While it might seem obvious, researchers Mark Asbridge, Jill A. Hayden and Jennifer L. Cartwright took the trouble to scientifically conclude that “acute cannabis consumption is associated with an increased risk of a motor vehicle crash, especially for fatal collisions.” They report their findings in the British Medical Journal – here’s the abstract:
Objective To determine whether the acute consumption of cannabis (cannabinoids) by drivers increases the risk of a motor vehicle collision.
Design Systematic review of observational studies, with meta-analysis.
Data sources We did electronic searches in 19 databases, unrestricted by year or language of publication. We also did manual searches of reference lists, conducted a search for unpublished studies, and reviewed the personal libraries of the research team.
Review methods We included observational epidemiology studies of motor vehicle collisions with an appropriate control group, and selected studies that measured recent cannabis use in drivers by toxicological analysis of whole blood or self report. We excluded experimental or simulator studies. Two independent reviewers assessed risk of bias in each selected study, with consensus, using the Newcastle-Ottawa scale. Risk estimates were combined using random effects models.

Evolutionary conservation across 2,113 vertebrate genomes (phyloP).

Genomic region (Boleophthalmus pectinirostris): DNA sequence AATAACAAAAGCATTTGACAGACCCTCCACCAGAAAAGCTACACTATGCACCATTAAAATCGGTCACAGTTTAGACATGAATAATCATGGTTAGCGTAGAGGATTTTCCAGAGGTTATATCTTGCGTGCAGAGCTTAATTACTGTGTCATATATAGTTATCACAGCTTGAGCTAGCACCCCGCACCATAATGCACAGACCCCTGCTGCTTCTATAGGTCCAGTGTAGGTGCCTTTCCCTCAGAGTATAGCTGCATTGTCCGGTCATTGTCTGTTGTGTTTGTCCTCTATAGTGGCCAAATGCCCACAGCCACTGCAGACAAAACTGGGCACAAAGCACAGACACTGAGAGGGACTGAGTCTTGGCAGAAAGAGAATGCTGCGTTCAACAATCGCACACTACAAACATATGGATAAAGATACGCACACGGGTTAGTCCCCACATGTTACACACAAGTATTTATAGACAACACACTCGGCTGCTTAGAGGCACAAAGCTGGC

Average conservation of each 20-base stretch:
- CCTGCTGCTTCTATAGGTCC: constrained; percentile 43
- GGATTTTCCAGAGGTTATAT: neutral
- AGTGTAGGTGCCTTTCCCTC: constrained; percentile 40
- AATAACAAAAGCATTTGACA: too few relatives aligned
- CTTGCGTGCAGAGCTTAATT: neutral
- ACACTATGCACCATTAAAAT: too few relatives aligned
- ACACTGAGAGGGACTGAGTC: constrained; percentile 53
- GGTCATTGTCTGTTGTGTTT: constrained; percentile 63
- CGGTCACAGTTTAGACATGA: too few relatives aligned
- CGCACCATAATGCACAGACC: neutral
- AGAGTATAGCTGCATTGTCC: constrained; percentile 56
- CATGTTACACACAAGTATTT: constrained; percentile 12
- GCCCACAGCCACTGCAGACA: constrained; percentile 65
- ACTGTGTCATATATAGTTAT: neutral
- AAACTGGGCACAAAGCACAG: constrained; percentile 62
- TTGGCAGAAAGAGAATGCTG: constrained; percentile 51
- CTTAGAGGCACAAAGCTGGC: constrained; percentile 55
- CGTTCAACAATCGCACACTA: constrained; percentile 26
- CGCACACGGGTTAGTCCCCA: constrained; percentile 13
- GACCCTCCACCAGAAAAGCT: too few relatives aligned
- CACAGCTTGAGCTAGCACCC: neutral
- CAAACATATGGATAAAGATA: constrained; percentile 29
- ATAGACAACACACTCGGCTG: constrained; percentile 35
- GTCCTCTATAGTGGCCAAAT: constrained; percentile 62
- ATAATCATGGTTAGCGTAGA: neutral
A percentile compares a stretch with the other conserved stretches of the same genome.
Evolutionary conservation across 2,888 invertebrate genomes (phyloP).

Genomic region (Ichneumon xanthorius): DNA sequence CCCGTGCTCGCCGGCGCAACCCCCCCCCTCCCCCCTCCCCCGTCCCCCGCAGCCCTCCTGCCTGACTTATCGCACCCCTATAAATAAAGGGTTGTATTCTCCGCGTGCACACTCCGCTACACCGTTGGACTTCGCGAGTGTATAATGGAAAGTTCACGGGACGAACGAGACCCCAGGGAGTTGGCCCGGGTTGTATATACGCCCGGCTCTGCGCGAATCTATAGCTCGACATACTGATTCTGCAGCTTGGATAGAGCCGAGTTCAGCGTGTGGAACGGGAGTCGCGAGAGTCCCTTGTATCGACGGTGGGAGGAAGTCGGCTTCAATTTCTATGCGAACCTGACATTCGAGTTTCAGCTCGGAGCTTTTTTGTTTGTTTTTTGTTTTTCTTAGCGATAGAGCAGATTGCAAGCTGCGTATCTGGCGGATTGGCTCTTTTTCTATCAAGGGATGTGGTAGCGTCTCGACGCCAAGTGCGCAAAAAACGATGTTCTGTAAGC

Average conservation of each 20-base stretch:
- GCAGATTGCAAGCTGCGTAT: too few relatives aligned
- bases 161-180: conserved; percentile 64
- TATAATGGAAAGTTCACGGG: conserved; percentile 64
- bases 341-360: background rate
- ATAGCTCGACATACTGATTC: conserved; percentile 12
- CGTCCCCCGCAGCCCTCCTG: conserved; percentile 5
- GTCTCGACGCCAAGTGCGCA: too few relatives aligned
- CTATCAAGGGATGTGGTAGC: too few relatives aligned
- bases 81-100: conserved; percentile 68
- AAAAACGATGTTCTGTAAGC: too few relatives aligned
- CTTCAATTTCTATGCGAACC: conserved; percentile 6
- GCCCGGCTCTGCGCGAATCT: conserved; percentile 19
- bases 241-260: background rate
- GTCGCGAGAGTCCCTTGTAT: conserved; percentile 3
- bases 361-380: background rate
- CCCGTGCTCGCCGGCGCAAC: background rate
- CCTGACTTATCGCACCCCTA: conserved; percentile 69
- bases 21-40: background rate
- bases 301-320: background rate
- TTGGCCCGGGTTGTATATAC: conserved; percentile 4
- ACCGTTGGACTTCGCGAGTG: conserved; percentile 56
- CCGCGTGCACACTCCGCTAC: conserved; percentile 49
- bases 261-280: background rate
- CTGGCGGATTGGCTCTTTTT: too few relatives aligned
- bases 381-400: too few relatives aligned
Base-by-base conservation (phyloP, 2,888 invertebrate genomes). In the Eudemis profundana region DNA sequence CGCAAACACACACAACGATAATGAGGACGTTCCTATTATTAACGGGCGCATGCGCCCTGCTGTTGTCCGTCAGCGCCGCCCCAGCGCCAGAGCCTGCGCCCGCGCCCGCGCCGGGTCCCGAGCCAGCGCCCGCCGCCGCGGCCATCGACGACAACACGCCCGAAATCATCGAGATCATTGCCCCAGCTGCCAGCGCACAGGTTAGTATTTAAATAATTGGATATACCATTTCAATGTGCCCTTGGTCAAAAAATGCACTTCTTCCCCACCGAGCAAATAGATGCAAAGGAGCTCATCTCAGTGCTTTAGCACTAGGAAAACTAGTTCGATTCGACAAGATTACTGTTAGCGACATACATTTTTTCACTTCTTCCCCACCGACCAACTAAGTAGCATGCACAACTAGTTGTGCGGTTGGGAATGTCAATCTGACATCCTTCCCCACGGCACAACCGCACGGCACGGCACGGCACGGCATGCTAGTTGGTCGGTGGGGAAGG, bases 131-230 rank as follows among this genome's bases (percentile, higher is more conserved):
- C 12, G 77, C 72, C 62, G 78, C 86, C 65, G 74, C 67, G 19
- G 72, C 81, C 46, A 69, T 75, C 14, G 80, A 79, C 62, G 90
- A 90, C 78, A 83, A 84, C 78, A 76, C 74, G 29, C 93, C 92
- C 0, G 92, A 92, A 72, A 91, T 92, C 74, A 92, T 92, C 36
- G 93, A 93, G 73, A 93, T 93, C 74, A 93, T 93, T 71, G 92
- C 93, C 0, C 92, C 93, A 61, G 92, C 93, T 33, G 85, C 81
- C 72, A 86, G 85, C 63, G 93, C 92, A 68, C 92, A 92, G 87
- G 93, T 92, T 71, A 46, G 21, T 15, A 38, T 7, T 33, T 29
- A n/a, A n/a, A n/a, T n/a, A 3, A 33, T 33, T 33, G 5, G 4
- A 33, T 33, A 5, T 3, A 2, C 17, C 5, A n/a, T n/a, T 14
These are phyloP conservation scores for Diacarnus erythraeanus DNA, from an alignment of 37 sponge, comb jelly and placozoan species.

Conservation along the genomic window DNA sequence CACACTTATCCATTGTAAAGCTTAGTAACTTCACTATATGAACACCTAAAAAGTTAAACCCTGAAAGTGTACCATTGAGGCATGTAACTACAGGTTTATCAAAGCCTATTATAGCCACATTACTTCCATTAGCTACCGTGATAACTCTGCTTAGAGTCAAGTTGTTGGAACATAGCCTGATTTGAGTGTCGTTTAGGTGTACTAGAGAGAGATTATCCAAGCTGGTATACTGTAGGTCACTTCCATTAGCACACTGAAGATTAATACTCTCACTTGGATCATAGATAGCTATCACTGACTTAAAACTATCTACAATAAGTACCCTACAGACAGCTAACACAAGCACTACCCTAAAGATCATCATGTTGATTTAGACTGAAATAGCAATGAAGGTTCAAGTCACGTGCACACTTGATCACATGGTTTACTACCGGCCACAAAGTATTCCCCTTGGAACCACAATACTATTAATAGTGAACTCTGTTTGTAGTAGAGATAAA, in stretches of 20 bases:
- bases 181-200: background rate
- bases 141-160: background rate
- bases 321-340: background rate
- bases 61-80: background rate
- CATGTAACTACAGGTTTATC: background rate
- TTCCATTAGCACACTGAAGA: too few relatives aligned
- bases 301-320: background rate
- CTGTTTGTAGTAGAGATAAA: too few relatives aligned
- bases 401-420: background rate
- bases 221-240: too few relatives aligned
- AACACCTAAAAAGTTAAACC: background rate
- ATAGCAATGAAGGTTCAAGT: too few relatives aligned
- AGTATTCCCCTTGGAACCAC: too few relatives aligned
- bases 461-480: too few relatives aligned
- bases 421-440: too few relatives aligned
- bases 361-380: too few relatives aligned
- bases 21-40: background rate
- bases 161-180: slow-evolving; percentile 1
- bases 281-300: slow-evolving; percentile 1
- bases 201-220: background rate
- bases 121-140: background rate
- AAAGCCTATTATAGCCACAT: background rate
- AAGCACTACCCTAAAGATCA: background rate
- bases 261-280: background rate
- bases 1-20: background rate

Results We selected nine studies in the review and meta-analysis. Driving under the influence of cannabis was associated with a significantly increased risk of motor vehicle collisions compared with unimpaired driving (odds ratio 1.92 (95% confidence interval 1.35 to 2.73); P=0.0003); we noted heterogeneity among the individual study effects (I2=81). Collision risk estimates were higher in case-control studies (2.79 (1.23 to 6.33); P=0.01) and studies of fatal collisions (2.10 (1.31 to 3.36); P=0.002) than in culpability studies (1.65 (1.11 to 2.46); P=0.07) and studies of non-fatal collisions (1.74 (0.88 to 3.46); P=0.11).
Conclusions Acute cannabis consumption is associated with an increased risk of a motor vehicle crash, especially for fatal collisions. This information could be used as the basis for campaigns against drug impaired driving, developing regional or national policies to control acute drug use while driving, and raising public awareness.
[Read the full report in the British Medical Journal]